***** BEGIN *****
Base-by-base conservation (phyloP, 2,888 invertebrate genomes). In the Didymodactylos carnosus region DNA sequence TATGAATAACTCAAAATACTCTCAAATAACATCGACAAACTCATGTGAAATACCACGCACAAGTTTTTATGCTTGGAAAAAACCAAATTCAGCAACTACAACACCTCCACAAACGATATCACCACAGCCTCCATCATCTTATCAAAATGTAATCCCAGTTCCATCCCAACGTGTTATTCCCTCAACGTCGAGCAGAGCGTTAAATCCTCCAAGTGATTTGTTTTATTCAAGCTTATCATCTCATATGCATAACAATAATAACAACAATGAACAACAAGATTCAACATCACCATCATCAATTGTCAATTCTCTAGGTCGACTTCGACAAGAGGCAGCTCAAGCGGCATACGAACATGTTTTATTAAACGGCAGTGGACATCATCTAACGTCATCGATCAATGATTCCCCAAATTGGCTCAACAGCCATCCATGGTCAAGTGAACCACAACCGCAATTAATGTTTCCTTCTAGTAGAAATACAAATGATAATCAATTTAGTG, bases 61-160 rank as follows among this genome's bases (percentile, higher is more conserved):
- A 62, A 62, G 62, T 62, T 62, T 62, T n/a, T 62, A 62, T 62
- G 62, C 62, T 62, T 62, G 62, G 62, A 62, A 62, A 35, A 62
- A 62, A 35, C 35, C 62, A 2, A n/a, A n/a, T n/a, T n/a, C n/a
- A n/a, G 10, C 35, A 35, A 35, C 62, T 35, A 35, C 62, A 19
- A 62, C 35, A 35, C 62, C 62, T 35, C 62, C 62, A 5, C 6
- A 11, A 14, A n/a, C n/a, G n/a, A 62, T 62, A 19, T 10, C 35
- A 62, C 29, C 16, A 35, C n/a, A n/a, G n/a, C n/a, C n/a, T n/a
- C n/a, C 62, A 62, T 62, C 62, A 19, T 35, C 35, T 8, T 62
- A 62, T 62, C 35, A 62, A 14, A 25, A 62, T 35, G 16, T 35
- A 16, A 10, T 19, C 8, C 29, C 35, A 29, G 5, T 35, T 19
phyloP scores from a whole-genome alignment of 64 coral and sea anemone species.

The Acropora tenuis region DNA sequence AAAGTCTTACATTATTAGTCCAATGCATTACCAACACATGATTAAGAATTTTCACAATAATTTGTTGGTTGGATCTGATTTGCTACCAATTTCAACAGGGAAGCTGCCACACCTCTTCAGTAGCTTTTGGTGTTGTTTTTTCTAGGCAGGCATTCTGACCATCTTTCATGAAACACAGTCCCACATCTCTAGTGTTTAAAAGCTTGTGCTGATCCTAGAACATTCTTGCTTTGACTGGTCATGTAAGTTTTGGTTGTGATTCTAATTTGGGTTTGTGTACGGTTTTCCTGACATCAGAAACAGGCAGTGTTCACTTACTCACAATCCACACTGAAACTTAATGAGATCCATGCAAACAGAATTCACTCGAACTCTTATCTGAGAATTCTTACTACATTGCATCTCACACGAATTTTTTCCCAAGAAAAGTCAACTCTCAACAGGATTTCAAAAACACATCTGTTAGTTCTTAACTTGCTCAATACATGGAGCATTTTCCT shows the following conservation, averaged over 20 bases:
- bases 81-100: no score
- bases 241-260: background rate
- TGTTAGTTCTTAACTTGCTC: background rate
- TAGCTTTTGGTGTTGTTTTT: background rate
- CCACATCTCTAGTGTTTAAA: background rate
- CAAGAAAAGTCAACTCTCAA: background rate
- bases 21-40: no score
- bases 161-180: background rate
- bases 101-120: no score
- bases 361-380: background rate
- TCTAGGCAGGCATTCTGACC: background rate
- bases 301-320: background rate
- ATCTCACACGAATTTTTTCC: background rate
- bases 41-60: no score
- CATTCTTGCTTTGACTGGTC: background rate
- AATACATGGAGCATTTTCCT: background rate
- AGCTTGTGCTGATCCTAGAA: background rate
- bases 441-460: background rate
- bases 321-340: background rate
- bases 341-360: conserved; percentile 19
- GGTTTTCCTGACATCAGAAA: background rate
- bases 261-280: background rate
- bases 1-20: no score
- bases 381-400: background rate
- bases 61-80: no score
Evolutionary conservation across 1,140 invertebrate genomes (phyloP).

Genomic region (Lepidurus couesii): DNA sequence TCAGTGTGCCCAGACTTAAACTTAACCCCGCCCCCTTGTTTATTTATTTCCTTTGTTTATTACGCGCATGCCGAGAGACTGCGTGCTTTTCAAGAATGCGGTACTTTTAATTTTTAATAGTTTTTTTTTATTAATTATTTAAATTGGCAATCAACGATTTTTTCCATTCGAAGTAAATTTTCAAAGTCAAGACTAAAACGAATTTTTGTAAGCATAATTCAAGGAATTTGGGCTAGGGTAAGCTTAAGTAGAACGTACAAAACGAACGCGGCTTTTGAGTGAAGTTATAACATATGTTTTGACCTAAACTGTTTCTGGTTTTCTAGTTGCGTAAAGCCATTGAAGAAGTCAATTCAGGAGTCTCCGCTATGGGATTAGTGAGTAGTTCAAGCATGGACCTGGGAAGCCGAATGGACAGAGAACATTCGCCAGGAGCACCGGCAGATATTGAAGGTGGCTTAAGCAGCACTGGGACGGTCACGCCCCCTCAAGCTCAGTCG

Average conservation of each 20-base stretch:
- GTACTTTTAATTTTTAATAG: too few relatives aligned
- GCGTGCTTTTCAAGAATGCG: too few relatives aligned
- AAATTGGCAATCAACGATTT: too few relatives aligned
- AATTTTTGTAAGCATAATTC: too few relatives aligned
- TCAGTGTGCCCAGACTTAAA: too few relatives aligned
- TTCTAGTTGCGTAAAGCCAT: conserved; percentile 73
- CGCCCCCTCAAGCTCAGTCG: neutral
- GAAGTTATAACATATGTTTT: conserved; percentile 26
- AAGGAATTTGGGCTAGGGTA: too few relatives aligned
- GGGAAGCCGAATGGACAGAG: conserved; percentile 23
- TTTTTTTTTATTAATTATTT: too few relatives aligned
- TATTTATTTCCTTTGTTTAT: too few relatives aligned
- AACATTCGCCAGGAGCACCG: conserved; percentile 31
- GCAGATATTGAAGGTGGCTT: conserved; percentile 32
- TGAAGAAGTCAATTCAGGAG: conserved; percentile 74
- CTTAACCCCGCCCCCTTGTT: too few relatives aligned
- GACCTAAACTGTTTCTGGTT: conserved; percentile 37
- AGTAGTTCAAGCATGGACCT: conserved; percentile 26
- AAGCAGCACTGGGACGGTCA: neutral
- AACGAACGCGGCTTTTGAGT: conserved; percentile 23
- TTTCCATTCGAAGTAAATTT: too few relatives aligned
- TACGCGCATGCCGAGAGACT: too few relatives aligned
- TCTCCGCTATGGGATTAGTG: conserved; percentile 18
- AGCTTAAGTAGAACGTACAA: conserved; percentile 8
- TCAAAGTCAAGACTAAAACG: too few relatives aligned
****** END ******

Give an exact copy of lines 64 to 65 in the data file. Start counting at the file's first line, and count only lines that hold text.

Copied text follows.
- TCTCCGCTATGGGATTAGTG: conserved; percentile 18
- AGCTTAAGTAGAACGTACAA: conserved; percentile 8